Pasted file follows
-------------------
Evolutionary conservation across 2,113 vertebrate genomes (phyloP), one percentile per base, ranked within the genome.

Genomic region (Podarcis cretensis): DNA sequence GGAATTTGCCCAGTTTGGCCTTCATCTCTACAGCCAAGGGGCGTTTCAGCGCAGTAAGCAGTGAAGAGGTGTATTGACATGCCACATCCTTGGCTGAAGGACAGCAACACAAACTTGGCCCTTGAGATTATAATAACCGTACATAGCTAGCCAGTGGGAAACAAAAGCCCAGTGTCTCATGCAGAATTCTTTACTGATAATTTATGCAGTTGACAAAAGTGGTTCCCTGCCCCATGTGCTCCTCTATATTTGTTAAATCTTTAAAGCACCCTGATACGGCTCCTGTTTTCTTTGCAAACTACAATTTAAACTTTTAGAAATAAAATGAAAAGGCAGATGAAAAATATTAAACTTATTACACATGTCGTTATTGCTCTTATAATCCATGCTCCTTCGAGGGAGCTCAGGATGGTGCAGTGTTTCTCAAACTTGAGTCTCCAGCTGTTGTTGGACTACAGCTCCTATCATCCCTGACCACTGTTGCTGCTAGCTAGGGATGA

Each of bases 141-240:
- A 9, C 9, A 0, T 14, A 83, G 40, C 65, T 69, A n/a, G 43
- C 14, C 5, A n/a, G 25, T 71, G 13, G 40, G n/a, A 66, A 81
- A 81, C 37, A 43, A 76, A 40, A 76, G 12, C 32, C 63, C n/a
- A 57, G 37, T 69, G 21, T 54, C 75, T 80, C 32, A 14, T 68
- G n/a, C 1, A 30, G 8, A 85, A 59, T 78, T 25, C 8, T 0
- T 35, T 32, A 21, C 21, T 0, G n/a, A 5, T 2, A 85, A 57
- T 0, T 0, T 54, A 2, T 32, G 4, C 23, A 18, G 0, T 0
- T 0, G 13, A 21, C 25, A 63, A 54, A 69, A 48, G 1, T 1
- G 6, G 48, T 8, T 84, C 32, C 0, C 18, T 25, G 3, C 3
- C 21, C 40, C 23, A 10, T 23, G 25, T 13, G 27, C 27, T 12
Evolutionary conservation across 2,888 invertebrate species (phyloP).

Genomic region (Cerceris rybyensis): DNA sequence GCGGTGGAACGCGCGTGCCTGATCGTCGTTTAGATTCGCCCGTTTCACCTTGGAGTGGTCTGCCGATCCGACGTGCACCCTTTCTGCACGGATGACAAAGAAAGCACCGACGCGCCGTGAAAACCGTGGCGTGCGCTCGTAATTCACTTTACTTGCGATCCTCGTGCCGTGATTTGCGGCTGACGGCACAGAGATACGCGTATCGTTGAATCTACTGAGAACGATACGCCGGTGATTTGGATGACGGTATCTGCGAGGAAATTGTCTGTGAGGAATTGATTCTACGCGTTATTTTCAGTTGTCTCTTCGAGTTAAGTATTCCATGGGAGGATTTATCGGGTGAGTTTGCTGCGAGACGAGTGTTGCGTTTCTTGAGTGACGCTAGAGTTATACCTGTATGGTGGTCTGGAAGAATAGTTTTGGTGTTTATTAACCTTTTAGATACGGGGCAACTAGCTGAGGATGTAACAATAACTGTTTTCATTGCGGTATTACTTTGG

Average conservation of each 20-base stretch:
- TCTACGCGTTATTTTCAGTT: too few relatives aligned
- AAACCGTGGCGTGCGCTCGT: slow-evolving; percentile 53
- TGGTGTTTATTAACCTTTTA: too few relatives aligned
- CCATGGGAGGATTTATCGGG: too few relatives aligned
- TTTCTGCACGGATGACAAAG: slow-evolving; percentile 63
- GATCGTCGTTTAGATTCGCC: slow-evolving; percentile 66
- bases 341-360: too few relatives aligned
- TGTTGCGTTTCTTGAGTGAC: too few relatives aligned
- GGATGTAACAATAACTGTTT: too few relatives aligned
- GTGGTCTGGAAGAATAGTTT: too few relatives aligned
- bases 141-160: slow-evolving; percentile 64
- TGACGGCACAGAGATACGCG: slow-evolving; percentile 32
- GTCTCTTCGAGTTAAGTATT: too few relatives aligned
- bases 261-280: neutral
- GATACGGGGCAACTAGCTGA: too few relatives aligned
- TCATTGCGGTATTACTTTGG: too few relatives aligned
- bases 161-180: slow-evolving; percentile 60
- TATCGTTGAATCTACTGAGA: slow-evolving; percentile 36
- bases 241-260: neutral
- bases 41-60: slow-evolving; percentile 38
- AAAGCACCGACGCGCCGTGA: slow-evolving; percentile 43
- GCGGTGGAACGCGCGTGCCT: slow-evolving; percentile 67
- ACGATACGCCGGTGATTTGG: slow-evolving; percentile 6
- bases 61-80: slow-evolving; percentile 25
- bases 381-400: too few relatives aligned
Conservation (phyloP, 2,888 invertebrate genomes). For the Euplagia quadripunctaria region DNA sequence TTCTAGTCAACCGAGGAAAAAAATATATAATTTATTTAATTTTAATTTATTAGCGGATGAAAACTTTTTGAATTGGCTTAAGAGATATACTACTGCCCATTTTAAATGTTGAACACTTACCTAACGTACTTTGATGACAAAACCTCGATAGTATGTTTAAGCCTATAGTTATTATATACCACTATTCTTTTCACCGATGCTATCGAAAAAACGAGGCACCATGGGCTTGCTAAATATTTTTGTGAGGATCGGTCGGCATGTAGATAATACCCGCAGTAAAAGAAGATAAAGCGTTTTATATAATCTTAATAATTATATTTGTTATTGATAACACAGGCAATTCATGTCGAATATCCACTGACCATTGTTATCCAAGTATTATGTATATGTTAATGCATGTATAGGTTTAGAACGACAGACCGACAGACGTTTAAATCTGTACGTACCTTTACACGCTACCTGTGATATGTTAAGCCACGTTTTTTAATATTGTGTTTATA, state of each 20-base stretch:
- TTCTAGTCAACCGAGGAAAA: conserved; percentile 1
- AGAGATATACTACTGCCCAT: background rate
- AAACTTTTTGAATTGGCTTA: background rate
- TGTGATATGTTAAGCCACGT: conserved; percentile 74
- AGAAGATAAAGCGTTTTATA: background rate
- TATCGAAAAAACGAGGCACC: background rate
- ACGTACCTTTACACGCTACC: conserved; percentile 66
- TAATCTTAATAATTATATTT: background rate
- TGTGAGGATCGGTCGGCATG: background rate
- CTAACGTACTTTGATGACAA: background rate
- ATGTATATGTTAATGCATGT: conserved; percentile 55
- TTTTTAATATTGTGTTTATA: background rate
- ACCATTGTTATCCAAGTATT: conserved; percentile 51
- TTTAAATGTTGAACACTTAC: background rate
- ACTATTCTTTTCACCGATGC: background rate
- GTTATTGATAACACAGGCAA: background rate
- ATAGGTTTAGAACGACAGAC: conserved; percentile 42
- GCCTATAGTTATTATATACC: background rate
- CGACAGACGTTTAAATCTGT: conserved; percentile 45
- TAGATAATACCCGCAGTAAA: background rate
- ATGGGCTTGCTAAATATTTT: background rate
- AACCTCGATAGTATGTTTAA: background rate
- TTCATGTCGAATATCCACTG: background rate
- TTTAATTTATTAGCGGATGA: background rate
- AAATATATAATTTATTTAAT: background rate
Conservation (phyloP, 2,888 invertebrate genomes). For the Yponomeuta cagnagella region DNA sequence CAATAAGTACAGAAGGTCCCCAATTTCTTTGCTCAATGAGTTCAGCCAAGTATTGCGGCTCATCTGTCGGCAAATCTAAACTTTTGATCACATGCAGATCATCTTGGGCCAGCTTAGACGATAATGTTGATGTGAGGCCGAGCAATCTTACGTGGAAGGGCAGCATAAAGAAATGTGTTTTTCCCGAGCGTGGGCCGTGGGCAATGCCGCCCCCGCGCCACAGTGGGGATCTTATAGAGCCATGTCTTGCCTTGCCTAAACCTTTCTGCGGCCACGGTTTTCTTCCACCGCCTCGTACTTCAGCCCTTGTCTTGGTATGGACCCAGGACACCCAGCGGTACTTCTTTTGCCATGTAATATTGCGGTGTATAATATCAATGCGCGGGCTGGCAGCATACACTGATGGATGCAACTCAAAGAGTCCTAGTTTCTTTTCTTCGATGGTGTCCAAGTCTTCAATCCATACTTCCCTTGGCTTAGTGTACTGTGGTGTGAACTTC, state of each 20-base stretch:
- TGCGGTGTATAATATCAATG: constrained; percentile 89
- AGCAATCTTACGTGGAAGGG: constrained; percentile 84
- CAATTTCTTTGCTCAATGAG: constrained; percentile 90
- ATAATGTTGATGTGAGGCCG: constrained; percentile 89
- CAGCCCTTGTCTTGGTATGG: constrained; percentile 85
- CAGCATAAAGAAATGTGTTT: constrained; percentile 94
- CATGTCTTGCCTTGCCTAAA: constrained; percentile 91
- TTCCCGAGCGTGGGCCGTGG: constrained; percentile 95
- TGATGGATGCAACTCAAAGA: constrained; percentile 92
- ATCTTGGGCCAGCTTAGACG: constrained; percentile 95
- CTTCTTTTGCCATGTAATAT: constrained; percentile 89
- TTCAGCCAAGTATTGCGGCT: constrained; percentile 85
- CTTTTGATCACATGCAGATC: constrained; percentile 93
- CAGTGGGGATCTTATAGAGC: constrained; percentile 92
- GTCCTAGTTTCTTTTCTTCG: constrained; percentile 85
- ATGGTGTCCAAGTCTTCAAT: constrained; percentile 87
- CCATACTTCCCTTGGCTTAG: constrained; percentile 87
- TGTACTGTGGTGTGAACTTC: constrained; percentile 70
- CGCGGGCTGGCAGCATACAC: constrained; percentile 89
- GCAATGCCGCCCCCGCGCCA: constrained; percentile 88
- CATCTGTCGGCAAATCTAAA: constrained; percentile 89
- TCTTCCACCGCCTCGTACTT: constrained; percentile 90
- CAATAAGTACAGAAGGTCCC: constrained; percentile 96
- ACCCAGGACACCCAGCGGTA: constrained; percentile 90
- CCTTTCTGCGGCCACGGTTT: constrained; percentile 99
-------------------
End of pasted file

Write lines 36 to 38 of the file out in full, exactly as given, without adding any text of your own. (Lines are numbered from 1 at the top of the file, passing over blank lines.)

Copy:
- bases 41-60: slow-evolving; percentile 38
- AAAGCACCGACGCGCCGTGA: slow-evolving; percentile 43
- GCGGTGGAACGCGCGTGCCT: slow-evolving; percentile 67